Developing a Digital Backup Strategy
Protect your files from human error, hardware faliure, and natural disasters
In June of this year, a very large and quite unusual dry lightning storm passed over the northern part of California, igniting over 1,000 wildfires. Hundreds of thousands of acres were burned and many homes were destroyed. Fortunately, even though there were a few large blazes burning within 30 miles of where I live in the Sierra foothills, the fires were never an immediate threat to our community. But wildfire is always a possibility in my part of the world, and something we worry about every summer and fall. The entire wildfire situation in California this summer, as well as the catastrophic floods in the Midwest, got me thinking about the steps you need to take to make sure that your digital photography archives are protected from catastrophe.
It doesn’t take much for a huge collection of digital images or other important information to be wiped out in a few seconds, either through human error (accidentally re-formatting the wrong drive, unexpected interactions with gravity), drive failures, or disasters like fires or floods. I know that many of you may already have a good system already in place, but for those who don't, I've put together an overview of my own backup and archive system that hopefully will give you some ideas and inspiration towards implementing your own backup regimen.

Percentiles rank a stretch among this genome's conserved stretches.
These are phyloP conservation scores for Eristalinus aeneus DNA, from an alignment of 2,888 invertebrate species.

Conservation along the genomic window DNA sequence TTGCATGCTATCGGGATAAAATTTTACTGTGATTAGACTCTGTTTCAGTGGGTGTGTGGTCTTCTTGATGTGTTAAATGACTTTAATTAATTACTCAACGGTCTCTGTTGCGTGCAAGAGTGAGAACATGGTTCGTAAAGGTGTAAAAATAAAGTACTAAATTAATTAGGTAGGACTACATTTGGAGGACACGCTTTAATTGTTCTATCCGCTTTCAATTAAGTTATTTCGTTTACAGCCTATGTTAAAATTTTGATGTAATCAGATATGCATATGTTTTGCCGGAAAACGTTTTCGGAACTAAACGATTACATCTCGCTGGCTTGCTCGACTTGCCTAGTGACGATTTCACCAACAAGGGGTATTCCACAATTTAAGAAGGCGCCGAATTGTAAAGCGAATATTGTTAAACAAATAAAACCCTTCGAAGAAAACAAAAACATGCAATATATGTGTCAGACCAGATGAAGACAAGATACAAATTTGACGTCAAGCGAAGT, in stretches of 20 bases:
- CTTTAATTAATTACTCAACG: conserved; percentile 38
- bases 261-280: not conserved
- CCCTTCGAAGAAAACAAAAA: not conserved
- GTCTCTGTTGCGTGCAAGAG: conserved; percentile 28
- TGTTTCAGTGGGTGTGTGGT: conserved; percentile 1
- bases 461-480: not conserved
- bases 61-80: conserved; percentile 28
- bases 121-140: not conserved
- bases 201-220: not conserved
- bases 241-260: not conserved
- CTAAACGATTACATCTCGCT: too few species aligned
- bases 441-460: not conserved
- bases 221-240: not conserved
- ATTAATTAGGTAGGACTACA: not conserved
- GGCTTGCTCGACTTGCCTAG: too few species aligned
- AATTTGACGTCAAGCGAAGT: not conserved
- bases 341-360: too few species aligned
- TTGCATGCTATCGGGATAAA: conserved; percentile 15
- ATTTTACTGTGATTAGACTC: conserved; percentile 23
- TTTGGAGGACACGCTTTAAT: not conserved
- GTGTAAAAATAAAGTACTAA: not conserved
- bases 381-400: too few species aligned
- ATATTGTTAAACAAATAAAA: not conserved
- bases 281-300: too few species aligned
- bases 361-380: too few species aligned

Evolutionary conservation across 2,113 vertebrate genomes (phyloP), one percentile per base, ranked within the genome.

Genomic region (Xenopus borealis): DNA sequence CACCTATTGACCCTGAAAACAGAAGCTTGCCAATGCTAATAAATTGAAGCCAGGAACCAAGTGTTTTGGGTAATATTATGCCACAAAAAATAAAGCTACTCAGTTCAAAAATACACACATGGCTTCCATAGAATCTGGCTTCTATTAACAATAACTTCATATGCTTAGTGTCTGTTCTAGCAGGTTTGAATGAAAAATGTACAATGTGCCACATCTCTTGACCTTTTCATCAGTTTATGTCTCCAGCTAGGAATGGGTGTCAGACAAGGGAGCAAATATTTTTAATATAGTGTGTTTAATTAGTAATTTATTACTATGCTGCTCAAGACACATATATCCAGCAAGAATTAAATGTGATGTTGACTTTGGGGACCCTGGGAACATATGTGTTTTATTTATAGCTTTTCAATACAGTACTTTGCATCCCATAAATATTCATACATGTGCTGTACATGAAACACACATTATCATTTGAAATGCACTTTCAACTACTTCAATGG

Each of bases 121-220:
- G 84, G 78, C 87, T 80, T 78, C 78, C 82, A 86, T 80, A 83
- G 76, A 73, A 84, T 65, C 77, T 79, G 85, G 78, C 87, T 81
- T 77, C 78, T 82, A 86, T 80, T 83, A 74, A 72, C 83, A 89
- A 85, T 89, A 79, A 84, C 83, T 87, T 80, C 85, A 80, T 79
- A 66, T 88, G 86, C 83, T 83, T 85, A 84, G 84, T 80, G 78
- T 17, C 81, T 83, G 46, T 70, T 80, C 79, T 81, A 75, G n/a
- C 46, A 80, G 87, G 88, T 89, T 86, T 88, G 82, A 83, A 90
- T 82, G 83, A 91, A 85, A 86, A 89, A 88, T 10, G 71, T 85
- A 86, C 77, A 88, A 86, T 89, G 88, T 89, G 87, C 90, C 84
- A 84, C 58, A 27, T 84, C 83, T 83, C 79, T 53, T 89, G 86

First, a disclaimer of sorts: This is an overview of my own system and not a comprehensive survey of the many different configurations that are possible. The hardware and software that I mention are included because they have worked well for me and not because I have compared them to every potential product on the market. Other hardware/software solutions may be just as good or better. Finally, I am limiting myself to covering a simple backup strategy and will not be addressing an archive or asset management system.
First Law of Digital Backup: Redundancy
Hard drives can fail in an instant, leaving you no time to copy important information to another drive. If it has never happened to you, consider yourself lucky. It’s not a question of if, but when.
So, the First Law of Digital Backup means having more than one copy of important files.This backup copy can be stored on a variety of different media, including external hard drives, DVDs, or online backup providers on the Internet. If you’re using a hard drive, it needs to be a totally separate drive from the main drive where your photos are stored. Just having two copies on the same drive won’t help you if that drive fails.
Next Page: Backing Up Your System Drive & Image Archive